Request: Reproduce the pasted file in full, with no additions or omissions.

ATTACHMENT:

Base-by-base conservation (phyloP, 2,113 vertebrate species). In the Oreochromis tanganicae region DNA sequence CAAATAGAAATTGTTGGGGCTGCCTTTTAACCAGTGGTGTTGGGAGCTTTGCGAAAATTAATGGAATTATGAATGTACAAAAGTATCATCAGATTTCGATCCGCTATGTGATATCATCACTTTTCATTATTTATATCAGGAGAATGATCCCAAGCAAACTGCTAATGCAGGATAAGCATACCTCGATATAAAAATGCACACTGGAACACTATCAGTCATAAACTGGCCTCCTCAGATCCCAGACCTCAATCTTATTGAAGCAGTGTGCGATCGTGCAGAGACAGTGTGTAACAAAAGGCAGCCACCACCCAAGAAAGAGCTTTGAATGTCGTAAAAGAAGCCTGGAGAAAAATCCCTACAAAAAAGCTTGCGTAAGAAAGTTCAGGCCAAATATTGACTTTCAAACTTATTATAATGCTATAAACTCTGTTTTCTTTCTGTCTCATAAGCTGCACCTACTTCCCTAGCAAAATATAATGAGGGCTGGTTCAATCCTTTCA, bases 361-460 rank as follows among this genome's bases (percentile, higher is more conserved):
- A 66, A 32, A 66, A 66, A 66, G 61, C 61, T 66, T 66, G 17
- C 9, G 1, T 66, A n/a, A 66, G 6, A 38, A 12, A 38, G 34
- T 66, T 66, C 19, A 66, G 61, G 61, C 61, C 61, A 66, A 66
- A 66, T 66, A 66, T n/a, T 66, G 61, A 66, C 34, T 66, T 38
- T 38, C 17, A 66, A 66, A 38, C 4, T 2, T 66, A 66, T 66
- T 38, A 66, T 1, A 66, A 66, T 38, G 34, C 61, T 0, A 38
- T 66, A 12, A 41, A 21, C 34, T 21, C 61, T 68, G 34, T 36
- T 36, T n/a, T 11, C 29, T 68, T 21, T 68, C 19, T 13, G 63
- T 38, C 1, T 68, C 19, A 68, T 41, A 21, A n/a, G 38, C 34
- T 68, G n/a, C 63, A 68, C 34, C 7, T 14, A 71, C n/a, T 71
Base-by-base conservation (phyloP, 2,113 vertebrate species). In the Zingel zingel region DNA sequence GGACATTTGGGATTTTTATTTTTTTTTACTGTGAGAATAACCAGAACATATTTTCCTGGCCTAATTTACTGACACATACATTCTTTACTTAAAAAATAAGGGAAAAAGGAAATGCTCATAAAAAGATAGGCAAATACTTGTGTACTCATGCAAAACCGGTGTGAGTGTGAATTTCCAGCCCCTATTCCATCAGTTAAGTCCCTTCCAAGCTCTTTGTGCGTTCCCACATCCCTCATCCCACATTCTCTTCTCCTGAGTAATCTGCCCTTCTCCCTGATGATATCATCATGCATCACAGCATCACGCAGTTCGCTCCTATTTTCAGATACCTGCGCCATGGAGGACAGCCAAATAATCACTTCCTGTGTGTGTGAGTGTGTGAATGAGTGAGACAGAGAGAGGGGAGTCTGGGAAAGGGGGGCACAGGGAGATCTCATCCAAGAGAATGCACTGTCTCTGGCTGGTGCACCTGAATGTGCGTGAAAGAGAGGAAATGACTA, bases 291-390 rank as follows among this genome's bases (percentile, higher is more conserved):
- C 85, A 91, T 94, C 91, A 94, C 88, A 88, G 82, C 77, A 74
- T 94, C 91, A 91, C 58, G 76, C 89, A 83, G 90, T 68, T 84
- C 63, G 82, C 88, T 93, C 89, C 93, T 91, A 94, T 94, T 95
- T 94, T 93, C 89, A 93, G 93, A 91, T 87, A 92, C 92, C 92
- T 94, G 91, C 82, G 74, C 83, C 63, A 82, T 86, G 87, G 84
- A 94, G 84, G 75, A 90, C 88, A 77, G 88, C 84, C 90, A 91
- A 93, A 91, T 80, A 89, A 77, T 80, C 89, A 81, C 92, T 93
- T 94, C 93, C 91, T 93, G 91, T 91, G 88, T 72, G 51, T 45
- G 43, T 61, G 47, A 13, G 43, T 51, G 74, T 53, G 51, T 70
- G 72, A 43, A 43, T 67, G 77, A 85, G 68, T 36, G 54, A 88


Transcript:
Base-by-base conservation (phyloP, 2,113 vertebrate species). In the Oreochromis tanganicae region DNA sequence CAAATAGAAATTGTTGGGGCTGCCTTTTAACCAGTGGTGTTGGGAGCTTTGCGAAAATTAATGGAATTATGAATGTACAAAAGTATCATCAGATTTCGATCCGCTATGTGATATCATCACTTTTCATTATTTATATCAGGAGAATGATCCCAAGCAAACTGCTAATGCAGGATAAGCATACCTCGATATAAAAATGCACACTGGAACACTATCAGTCATAAACTGGCCTCCTCAGATCCCAGACCTCAATCTTATTGAAGCAGTGTGCGATCGTGCAGAGACAGTGTGTAACAAAAGGCAGCCACCACCCAAGAAAGAGCTTTGAATGTCGTAAAAGAAGCCTGGAGAAAAATCCCTACAAAAAAGCTTGCGTAAGAAAGTTCAGGCCAAATATTGACTTTCAAACTTATTATAATGCTATAAACTCTGTTTTCTTTCTGTCTCATAAGCTGCACCTACTTCCCTAGCAAAATATAATGAGGGCTGGTTCAATCCTTTCA, bases 361-460 rank as follows among this genome's bases (percentile, higher is more conserved):
- A 66, A 32, A 66, A 66, A 66, G 61, C 61, T 66, T 66, G 17
- C 9, G 1, T 66, A n/a, A 66, G 6, A 38, A 12, A 38, G 34
- T 66, T 66, C 19, A 66, G 61, G 61, C 61, C 61, A 66, A 66
- A 66, T 66, A 66, T n/a, T 66, G 61, A 66, C 34, T 66, T 38
- T 38, C 17, A 66, A 66, A 38, C 4, T 2, T 66, A 66, T 66
- T 38, A 66, T 1, A 66, A 66, T 38, G 34, C 61, T 0, A 38
- T 66, A 12, A 41, A 21, C 34, T 21, C 61, T 68, G 34, T 36
- T 36, T n/a, T 11, C 29, T 68, T 21, T 68, C 19, T 13, G 63
- T 38, C 1, T 68, C 19, A 68, T 41, A 21, A n/a, G 38, C 34
- T 68, G n/a, C 63, A 68, C 34, C 7, T 14, A 71, C n/a, T 71
Base-by-base conservation (phyloP, 2,113 vertebrate species). In the Zingel zingel region DNA sequence GGACATTTGGGATTTTTATTTTTTTTTACTGTGAGAATAACCAGAACATATTTTCCTGGCCTAATTTACTGACACATACATTCTTTACTTAAAAAATAAGGGAAAAAGGAAATGCTCATAAAAAGATAGGCAAATACTTGTGTACTCATGCAAAACCGGTGTGAGTGTGAATTTCCAGCCCCTATTCCATCAGTTAAGTCCCTTCCAAGCTCTTTGTGCGTTCCCACATCCCTCATCCCACATTCTCTTCTCCTGAGTAATCTGCCCTTCTCCCTGATGATATCATCATGCATCACAGCATCACGCAGTTCGCTCCTATTTTCAGATACCTGCGCCATGGAGGACAGCCAAATAATCACTTCCTGTGTGTGTGAGTGTGTGAATGAGTGAGACAGAGAGAGGGGAGTCTGGGAAAGGGGGGCACAGGGAGATCTCATCCAAGAGAATGCACTGTCTCTGGCTGGTGCACCTGAATGTGCGTGAAAGAGAGGAAATGACTA, bases 291-390 rank as follows among this genome's bases (percentile, higher is more conserved):
- C 85, A 91, T 94, C 91, A 94, C 88, A 88, G 82, C 77, A 74
- T 94, C 91, A 91, C 58, G 76, C 89, A 83, G 90, T 68, T 84
- C 63, G 82, C 88, T 93, C 89, C 93, T 91, A 94, T 94, T 95
- T 94, T 93, C 89, A 93, G 93, A 91, T 87, A 92, C 92, C 92
- T 94, G 91, C 82, G 74, C 83, C 63, A 82, T 86, G 87, G 84
- A 94, G 84, G 75, A 90, C 88, A 77, G 88, C 84, C 90, A 91
- A 93, A 91, T 80, A 89, A 77, T 80, C 89, A 81, C 92, T 93
- T 94, C 93, C 91, T 93, G 91, T 91, G 88, T 72, G 51, T 45
- G 43, T 61, G 47, A 13, G 43, T 51, G 74, T 53, G 51, T 70
- G 72, A 43, A 43, T 67, G 77, A 85, G 68, T 36, G 54, A 88